Apnées centrales du sommeil primaires et anesthésie: une série de cas rétrospective

Translated title of the contribution: Primary central sleep apnea and anesthesia: a retrospective case series

Alexandru Alexa, Meghna Mansukhani, Bhargavi Gali, Atousa Deljou, Juraj Sprung, Toby N. Weingarten

Research output: Contribution to journalArticle

Abstract

Purpose: Primary (idiopathic) central sleep apnea (PCSA) is a rare central sleep-related breathing disorder characterized by increased chemoreceptor sensitivity to partial pressure of carbon dioxide, which manifests as hyperventilation followed by apnea during non-rapid eye movement sleep. The purpose of this retrospective study was to describe the postoperative course of patients who had PCSA and underwent procedures requiring anesthetic management. Methods: Patients who received a diagnosis of PCSA at our institution and required procedural anesthesia between 1 January 2010 and 1 June 2016 underwent a comprehensive review of their health records with a focus on identifying respiratory complications. Results: Ten patients (nine males, one female) underwent 47 procedures requiring anesthetic management: 20 (43%) under general anesthesia, 25 (53%) with monitored anesthetic care, and two (4%) with regional anesthesia. Procedures were complicated by second-degree heart block in one patient and pneumonia in another two (one had Ivor-Lewis esophagectomy and the other bronchoscopy to evaluate worsening lung infiltration). Hypoxemia (oxyhemoglobin saturation < 90% for three minutes) developed in three patients during anesthesia recovery. One was possibly due to PCSA—a 73-yr-old male with alcoholic cirrhosis who was moderately sedated and hypoxemic after orthopedic surgery; his oxygenation improved with an adaptive servoventilator positive airway pressure device and supplemental oxygen. His underlying medical condition or level of sedation may have contributed to hypoxemia. The other patients became hypoxemic after bronchoscopy. No other cases were complicated by postoperative respiratory compromise. Conclusions: No major adverse outcomes were related to PCSA postoperatively. Nevertheless, continuation of home positive airway pressure therapy during anesthesia recovery was useful in one patient who had cirrhosis and postoperative hypoxemia.

Original languageFrench
Pages (from-to)884-892
Number of pages9
JournalCanadian Journal of Anesthesia
Volume65
Issue number8
DOIs
StatePublished - Aug 1 2018

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Central Sleep Apnea
Anesthesia
Anesthetics
Bronchoscopy
Sleep
Pressure
Alcoholic Liver Cirrhosis
Oxyhemoglobins
Heart Block
Esophagectomy
Hyperventilation
Conduction Anesthesia
Partial Pressure
Apnea
Eye Movements
Carbon Dioxide
General Anesthesia
Orthopedics
Pneumonia
Respiration

ASJC Scopus subject areas

  • Anesthesiology and Pain Medicine

Cite this

Apnées centrales du sommeil primaires et anesthésie : une série de cas rétrospective. / Alexa, Alexandru; Mansukhani, Meghna; Gali, Bhargavi; Deljou, Atousa; Sprung, Juraj; Weingarten, Toby N.

In: Canadian Journal of Anesthesia, Vol. 65, No. 8, 01.08.2018, p. 884-892.

Research output: Contribution to journalArticle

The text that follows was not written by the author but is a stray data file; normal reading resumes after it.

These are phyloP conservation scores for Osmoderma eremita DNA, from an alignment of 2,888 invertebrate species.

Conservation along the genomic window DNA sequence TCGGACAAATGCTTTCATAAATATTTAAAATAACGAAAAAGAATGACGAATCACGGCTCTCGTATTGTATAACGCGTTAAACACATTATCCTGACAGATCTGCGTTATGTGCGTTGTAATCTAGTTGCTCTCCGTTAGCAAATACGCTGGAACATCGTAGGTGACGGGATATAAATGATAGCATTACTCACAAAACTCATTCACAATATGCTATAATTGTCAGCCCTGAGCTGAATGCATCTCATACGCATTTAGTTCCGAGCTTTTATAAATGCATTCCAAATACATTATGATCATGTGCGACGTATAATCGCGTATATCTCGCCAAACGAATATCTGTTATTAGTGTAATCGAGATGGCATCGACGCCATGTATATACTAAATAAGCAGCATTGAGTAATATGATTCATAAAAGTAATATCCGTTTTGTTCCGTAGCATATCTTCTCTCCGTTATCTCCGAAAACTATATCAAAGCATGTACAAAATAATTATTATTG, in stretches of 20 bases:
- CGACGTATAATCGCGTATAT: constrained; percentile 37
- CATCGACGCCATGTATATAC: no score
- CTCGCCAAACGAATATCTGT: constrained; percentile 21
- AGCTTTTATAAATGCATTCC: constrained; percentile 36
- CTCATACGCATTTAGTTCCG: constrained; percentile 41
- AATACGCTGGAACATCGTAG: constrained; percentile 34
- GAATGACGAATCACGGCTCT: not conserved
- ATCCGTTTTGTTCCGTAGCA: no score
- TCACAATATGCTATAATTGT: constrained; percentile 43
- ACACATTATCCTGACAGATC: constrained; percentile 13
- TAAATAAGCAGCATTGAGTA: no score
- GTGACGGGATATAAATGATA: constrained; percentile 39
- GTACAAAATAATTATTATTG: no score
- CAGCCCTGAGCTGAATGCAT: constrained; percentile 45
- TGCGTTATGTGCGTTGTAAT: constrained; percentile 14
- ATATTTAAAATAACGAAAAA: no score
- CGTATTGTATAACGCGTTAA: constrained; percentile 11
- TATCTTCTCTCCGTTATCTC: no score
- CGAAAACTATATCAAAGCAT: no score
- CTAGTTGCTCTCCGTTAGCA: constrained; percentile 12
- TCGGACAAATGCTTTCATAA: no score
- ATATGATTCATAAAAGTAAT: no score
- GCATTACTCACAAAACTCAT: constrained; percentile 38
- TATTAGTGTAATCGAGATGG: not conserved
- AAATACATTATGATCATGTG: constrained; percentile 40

Alexa, Alexandru ; Mansukhani, Meghna ; Gali, Bhargavi ; Deljou, Atousa ; Sprung, Juraj ; Weingarten, Toby N. / Apnées centrales du sommeil primaires et anesthésie : une série de cas rétrospective. In: Canadian Journal of Anesthesia. 2018 ; Vol. 65, No. 8. pp. 884-892.
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abstract = "Purpose: Primary (idiopathic) central sleep apnea (PCSA) is a rare central sleep-related breathing disorder characterized by increased chemoreceptor sensitivity to partial pressure of carbon dioxide, which manifests as hyperventilation followed by apnea during non-rapid eye movement sleep. The purpose of this retrospective study was to describe the postoperative course of patients who had PCSA and underwent procedures requiring anesthetic management. Methods: Patients who received a diagnosis of PCSA at our institution and required procedural anesthesia between 1 January 2010 and 1 June 2016 underwent a comprehensive review of their health records with a focus on identifying respiratory complications. Results: Ten patients (nine males, one female) underwent 47 procedures requiring anesthetic management: 20 (43{\%}) under general anesthesia, 25 (53{\%}) with monitored anesthetic care, and two (4{\%}) with regional anesthesia. Procedures were complicated by second-degree heart block in one patient and pneumonia in another two (one had Ivor-Lewis esophagectomy and the other bronchoscopy to evaluate worsening lung infiltration). Hypoxemia (oxyhemoglobin saturation < 90{\%} for three minutes) developed in three patients during anesthesia recovery. One was possibly due to PCSA—a 73-yr-old male with alcoholic cirrhosis who was moderately sedated and hypoxemic after orthopedic surgery; his oxygenation improved with an adaptive servoventilator positive airway pressure device and supplemental oxygen. His underlying medical condition or level of sedation may have contributed to hypoxemia. The other patients became hypoxemic after bronchoscopy. No other cases were complicated by postoperative respiratory compromise. Conclusions: No major adverse outcomes were related to PCSA postoperatively. Nevertheless, continuation of home positive airway pressure therapy during anesthesia recovery was useful in one patient who had cirrhosis and postoperative hypoxemia.",
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